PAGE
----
Director of Quantitative Ecology Lab receives award
Raisa Hernandez Pacheco, assistant professor and director of the Quantitative Ecology Lab, received a Travel Award from the Animal Models of Social Aging Research Network for her project focusing on developing continuously structured population models to describe and quantify the prevalence of stability, deterioration, and recovery from disabilities among socially advantaged and disadvantaged subgroups.
Hernandez Pacheco is using the monkeys (rhesus macaques) living on Cayo Santiago, a small island off of Puerto Rico, as a primate model system to study individual health within social contexts.
Professors’ research featured in Mineta Transportation Institute’s newsletter
Mechanical engineering Assistant Professor Mahdi Yoozbashizadeh and computer science Professor Forouzan Golshani recently had their research featured in the Mineta Transportation Institute's July newsletter. Their research found that robotic parking technology presents an affordable option for congestion and air quality control around park & rides.
The mission of MTI at San Jose State University is to increase mobility for all by improving the safety, efficiency, accessibility, and convenience of the nation’s transportation system.
Alumni selected for prestigious fellowships that will begin this fall
- Leslie Davila ‘12 won a Mellon/American Council of Learned Societies fellowship for her project Latinx Artivists Resist Violence in the 21st Century
- Leopoldo Peña '12 was selected for a postdoctoral fellowship at Rutgers University
- Joyhanna Garza '15 was selected for a postdoctoral fellowship at Harvard University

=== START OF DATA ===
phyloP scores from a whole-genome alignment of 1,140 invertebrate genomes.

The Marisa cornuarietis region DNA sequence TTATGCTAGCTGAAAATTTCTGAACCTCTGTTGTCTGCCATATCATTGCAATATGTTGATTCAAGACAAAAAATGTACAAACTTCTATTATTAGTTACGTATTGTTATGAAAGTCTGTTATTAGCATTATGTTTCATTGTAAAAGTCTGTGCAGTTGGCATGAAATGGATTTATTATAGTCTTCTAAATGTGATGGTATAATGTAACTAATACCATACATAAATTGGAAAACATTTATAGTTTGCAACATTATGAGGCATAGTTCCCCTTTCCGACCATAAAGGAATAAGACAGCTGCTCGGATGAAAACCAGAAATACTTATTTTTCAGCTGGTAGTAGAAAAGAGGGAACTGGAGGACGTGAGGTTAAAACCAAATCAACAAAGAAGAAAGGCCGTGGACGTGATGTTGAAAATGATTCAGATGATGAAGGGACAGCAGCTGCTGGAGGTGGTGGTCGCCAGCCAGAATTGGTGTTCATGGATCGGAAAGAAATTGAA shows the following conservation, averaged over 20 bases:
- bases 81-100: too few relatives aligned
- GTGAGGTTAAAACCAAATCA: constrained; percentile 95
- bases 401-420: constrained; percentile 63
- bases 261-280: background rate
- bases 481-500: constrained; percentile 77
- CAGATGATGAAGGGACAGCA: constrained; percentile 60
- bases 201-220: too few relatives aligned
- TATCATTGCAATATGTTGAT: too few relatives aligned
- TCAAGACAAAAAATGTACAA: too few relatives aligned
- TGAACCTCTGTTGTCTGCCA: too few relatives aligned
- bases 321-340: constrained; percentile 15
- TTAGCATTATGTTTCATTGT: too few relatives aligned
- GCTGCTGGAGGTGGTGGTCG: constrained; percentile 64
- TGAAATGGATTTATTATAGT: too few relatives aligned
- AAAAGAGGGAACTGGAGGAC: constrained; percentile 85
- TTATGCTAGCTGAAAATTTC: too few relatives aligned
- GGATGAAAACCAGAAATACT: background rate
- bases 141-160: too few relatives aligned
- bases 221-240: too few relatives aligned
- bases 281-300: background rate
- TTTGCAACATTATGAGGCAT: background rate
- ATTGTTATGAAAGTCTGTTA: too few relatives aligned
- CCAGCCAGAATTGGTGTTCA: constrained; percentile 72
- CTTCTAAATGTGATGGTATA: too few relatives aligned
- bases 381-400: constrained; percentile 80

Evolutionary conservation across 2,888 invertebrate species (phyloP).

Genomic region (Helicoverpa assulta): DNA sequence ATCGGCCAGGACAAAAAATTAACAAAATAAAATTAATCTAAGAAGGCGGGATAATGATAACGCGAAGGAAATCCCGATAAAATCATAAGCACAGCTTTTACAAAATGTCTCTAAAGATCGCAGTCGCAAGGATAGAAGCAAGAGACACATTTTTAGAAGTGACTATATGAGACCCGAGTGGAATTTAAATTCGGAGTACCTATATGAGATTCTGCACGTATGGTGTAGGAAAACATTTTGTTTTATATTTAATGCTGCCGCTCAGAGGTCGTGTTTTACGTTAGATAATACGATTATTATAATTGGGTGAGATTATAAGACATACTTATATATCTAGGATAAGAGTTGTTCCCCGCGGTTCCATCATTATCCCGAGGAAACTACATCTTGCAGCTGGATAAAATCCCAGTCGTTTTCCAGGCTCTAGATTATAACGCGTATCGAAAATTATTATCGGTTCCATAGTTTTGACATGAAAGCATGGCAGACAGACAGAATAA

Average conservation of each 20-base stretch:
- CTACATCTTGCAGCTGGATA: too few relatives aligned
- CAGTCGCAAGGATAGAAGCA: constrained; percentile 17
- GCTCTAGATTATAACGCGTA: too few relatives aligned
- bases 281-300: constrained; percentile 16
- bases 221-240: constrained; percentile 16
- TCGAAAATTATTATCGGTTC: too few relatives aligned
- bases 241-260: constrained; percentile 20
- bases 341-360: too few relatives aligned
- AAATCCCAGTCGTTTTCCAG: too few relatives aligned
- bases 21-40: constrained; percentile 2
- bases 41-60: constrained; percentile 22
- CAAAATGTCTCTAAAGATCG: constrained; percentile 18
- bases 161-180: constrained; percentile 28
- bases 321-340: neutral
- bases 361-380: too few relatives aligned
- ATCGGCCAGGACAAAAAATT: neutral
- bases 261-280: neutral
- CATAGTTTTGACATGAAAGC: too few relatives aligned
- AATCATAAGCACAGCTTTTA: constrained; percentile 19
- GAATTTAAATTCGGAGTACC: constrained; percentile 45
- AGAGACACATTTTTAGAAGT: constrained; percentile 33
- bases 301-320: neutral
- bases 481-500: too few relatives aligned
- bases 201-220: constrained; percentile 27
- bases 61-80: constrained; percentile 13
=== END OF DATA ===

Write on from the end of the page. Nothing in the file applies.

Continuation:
- Curtis Maughan '12 was selected for a postdoctoral fellowship at Vanderbilt University
William Lucas awarded July Employee of the Month
William Lucas, a stock clerk at Student Health Services, was named July Employee of the Month. Lucas, who has worked at The Beach since 2013, is described as an approachable, motivated employee, going the extra mile by being the consummate team player.
“The nurses and clinicians were impressed by William’s ability to keep us stocked with PPE such as face shields, N95 mask, goggles, gowns, and gloves,” said LaTanya Franklin, a licensed vocational nurse at SHS.
“Because of the demand for those supplies nationwide, we ran low but never ran out. William would spend countless hours calling around to different vendors to order supplies.”
Lecturer's article featured in Bright Lights Film Journal
College of Business Lecturer Angela Aleiss recently had her article “From The Squaw Man to Rutherford Falls: The Rise of Hollywood’s Contemporary Native American Woman,” featured in Bright Lights Film Journal. The article highlights how Native women have started to appear in multidimensional roles over the last few decades.
Aleiss is also the author of “Hollywood’s Native Americans: Stories of Identity and Resistance,” which will be published soon by Praeger Publishers.
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